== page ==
How then do we answer their question of how we know which denomination is correct? The answer is that they all are correct in terms of absolutes. And while we may have more than warm debates about convictions, what makes us still one true church are the absolutes we hold in common. And as a side note, we can pose the same question back to Mormons which they must answer differently. They claim to have the one true church, but there are plenty of different off-shoots of the LDS church that practice different things, like polygamy in the RLDS church which boasts 250,000 members. How do we know with branch of Mormonism is true?

When I first explained theological triage to a couple of Mormon missionaries, they demanded to know more. The next time they came back I clarified some things, and they came to a greater understanding as to why Protestants have different denominations. I told them that having different denominations is really no problem at all when considering who has the one true church. Though we may differ on issue of second and third-importance, we still hold doctrines of first-importance together. We have seen things like this in the Bible where Paul and Barnabas hold different convictions on whether or not to take John Mark with them. Even after the disagreement and separation, both parties went on missionary journeys to proclaim the gospel.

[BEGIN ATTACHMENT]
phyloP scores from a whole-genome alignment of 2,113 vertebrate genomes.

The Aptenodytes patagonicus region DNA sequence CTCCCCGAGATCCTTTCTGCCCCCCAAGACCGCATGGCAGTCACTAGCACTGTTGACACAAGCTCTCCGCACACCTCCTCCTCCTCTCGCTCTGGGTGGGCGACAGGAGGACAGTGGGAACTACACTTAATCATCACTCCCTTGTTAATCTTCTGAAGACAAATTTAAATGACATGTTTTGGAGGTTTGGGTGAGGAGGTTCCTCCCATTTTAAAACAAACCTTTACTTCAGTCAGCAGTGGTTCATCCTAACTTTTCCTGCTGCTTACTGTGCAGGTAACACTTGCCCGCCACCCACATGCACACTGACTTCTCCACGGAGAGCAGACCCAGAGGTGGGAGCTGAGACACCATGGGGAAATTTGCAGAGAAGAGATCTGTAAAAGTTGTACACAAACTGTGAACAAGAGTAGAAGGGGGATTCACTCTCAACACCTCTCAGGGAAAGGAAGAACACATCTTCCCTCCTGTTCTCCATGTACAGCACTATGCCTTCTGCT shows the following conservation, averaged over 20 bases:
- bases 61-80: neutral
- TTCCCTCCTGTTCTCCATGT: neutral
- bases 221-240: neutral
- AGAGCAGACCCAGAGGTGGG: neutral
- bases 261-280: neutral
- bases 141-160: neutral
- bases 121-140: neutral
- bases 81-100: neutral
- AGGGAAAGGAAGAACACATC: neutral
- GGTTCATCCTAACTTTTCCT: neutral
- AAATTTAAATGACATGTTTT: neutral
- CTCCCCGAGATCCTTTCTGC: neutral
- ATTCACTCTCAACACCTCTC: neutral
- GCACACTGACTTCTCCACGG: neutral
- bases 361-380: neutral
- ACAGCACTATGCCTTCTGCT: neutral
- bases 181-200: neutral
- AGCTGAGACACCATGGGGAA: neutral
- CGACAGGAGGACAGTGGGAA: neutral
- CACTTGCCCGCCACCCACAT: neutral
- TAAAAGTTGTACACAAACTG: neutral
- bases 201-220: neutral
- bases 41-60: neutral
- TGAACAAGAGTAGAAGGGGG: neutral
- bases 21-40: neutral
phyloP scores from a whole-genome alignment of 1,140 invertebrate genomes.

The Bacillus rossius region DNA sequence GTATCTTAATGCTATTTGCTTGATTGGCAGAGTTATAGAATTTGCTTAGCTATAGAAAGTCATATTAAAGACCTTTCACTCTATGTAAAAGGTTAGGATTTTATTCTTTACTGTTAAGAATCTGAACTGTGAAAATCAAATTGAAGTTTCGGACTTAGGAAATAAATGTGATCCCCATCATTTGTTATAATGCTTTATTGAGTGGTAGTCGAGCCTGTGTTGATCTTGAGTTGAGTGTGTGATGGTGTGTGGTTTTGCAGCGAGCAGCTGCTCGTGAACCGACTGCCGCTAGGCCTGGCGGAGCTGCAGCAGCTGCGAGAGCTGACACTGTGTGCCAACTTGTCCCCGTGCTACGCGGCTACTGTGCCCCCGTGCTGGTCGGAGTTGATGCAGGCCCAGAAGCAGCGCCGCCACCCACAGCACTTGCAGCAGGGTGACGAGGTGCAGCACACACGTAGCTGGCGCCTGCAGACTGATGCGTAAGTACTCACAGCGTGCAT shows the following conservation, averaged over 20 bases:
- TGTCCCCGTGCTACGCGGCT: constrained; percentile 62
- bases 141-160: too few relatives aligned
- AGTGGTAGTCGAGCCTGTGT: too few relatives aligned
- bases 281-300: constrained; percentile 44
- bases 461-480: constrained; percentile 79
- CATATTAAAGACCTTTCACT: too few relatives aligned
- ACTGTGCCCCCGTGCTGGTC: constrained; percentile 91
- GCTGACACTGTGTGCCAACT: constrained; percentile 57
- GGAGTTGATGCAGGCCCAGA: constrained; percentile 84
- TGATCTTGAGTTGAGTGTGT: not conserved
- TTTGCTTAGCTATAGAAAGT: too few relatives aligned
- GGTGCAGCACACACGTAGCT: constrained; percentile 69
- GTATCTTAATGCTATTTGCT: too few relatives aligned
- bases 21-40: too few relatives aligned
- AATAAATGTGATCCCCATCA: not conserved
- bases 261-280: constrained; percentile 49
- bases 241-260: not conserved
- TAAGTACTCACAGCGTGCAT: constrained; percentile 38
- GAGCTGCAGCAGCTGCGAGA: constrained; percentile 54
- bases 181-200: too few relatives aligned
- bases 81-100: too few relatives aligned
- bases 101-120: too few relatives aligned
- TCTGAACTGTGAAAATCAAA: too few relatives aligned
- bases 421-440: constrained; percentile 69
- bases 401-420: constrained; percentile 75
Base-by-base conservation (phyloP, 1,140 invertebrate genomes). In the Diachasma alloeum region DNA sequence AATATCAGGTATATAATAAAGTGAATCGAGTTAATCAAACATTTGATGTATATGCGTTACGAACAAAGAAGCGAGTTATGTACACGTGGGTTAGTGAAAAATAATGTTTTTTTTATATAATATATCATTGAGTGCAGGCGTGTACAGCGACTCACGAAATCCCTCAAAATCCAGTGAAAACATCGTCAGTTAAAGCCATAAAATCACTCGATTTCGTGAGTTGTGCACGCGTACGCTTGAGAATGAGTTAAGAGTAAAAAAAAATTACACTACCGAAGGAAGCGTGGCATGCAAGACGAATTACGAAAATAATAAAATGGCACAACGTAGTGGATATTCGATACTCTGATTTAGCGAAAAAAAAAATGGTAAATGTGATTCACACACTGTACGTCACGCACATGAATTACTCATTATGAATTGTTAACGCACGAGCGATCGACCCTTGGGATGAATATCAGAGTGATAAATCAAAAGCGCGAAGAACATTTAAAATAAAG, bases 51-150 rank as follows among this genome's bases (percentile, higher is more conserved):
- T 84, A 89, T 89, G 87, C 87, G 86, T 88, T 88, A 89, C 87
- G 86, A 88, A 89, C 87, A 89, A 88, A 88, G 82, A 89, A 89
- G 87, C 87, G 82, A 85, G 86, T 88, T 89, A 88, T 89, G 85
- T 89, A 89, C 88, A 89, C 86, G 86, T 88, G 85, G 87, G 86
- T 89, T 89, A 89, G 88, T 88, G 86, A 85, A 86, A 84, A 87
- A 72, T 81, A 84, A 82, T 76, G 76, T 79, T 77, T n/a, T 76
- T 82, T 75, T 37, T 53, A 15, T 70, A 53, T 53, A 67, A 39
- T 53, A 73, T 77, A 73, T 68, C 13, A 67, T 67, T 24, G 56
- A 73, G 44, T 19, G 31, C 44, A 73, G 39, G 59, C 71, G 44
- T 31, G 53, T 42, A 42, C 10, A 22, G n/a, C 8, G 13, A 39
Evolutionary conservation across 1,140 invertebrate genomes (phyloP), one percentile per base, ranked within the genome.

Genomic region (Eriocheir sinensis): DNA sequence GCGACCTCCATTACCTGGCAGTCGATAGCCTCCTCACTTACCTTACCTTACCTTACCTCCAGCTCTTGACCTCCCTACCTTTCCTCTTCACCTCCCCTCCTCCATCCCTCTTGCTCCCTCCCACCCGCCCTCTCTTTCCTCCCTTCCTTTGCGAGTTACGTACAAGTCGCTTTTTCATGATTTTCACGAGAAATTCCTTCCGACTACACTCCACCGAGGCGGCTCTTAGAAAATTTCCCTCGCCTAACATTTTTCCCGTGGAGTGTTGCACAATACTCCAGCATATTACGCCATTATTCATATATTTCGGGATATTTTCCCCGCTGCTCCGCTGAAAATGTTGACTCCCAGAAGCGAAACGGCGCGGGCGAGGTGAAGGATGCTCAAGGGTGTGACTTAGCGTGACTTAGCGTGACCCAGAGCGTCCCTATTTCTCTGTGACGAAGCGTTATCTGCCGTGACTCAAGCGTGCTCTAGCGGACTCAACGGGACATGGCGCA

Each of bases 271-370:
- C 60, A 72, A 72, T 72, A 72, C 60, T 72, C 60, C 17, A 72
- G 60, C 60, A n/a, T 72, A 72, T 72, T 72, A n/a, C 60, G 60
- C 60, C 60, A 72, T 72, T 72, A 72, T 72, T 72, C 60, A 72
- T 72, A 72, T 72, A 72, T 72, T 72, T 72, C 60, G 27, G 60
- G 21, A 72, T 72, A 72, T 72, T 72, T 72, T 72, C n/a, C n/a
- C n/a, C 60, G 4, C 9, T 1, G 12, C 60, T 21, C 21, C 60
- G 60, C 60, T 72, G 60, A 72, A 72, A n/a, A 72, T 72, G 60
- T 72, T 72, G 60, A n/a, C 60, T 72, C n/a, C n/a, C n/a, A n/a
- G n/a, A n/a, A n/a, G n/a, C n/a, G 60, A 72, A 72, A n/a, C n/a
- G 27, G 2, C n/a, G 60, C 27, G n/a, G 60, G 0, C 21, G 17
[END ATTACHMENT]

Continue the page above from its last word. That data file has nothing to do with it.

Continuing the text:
As far as the great Mormon indictment regarding the Bible, that will come in part 2. For now, as far as I can tell, there was no need for Joseph Smith to start his own church. There is no indictment that can stand against Protestants having multiple denominations. The true gospel has always been proclaimed in these churches even if their methods, convictions, and preferences might be different. In the end, there’s not only a lesson for Mormons to learn, but there’s a lesson for all Christians to understand that having these differences is perfectly acceptable and should be discussed in the most cordial of fashions.

 

Author: Brandon Imbriale

I hold a B.A. from California Baptist University and a MDiv from Gateway Seminary. I also think I'm a photographer who loves to takes pictures of anything ocean related and landscape. In real life I work in education.

1 thought on “The Great Mormon Indictment: Part 1”

Leave a Reply

Fill in your details below or click an icon to log in:

WordPress.com Logo

You are commenting using your WordPress.com account. Log Out / Change )

Twitter picture

You are commenting using your Twitter account. Log Out / Change )

Facebook photo

You are commenting using your Facebook account. Log Out / Change )

Google+ photo

You are commenting using your Google+ account. Log Out / Change )

Connecting to %s